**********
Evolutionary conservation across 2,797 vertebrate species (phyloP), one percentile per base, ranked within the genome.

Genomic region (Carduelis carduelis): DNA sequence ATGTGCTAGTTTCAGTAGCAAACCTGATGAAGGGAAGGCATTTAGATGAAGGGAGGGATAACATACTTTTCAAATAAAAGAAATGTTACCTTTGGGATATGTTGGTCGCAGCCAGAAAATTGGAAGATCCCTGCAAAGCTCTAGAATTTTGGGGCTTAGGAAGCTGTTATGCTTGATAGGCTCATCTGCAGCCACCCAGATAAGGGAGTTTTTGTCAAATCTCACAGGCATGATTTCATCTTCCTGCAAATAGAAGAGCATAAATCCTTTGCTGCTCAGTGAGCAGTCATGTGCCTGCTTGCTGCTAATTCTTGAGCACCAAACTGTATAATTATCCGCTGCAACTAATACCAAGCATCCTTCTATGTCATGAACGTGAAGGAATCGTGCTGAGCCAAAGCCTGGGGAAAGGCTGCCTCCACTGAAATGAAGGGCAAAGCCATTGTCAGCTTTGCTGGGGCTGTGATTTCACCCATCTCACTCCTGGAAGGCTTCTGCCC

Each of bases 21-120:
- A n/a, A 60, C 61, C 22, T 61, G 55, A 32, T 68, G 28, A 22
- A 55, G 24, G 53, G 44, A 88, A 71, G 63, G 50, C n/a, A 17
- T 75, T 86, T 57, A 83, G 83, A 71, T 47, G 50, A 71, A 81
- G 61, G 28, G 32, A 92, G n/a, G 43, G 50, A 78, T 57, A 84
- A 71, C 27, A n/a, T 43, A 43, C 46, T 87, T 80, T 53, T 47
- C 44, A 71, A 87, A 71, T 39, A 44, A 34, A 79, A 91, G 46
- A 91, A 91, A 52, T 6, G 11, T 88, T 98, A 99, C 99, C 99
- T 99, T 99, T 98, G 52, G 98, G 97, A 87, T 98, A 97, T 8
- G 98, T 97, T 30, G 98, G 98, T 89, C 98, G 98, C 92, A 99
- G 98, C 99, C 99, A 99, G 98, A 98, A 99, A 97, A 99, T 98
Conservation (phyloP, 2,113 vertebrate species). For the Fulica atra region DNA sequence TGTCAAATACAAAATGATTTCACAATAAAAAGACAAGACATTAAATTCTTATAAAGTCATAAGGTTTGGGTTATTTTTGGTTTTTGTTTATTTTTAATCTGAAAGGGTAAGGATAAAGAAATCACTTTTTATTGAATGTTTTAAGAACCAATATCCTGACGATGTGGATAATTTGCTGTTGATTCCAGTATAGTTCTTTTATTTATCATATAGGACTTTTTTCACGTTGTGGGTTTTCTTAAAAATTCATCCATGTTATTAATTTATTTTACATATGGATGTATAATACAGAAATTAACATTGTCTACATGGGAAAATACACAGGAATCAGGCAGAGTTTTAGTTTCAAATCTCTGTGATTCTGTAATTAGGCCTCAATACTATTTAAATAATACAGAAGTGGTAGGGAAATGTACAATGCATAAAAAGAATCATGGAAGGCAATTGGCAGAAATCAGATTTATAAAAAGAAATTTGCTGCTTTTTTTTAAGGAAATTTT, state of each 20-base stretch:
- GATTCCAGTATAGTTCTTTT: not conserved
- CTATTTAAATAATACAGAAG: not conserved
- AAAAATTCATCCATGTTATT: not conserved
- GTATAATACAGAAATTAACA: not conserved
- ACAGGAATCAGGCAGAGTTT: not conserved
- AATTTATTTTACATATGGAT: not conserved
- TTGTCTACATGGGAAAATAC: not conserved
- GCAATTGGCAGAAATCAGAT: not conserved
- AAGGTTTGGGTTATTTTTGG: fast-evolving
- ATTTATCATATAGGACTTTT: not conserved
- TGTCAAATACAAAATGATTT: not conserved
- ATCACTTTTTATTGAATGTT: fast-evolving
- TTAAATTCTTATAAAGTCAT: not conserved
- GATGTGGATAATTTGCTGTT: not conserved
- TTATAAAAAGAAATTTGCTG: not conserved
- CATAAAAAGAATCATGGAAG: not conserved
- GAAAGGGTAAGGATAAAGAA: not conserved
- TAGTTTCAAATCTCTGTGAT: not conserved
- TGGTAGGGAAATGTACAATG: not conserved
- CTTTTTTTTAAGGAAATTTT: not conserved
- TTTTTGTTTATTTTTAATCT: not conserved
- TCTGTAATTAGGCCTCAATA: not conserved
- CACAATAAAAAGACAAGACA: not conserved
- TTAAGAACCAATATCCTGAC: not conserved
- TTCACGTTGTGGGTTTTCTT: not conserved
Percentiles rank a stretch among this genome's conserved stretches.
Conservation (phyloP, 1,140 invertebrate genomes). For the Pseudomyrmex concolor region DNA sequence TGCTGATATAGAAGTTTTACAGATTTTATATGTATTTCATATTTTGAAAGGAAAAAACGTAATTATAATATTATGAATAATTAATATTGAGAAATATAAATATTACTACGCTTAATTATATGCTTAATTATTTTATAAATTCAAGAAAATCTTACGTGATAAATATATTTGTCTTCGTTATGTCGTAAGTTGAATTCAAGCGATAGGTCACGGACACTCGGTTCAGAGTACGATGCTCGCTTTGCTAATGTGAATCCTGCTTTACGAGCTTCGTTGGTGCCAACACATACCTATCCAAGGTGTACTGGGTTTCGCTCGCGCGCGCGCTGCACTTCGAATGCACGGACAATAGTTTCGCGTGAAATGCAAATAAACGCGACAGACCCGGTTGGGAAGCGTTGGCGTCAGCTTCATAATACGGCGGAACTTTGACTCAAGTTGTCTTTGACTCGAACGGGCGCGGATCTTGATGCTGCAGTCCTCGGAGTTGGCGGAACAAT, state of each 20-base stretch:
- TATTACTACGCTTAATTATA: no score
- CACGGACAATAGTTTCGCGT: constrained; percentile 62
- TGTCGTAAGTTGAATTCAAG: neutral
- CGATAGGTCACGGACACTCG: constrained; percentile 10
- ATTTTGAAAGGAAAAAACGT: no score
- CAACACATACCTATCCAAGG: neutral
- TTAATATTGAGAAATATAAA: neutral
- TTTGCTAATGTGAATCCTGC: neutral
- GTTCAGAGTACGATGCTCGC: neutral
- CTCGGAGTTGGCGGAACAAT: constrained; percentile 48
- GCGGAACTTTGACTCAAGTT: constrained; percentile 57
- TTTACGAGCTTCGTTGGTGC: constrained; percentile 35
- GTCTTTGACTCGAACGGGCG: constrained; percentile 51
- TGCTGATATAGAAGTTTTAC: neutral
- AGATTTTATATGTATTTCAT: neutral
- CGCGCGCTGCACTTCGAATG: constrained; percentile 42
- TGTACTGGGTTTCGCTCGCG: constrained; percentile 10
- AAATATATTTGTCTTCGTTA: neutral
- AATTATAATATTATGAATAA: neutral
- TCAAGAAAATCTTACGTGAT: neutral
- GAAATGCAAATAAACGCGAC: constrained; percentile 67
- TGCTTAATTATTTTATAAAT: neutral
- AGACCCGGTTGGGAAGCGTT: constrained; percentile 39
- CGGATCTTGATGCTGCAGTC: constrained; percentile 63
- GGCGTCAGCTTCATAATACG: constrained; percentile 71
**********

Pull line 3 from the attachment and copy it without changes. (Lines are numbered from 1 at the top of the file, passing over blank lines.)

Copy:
Each of bases 21-120: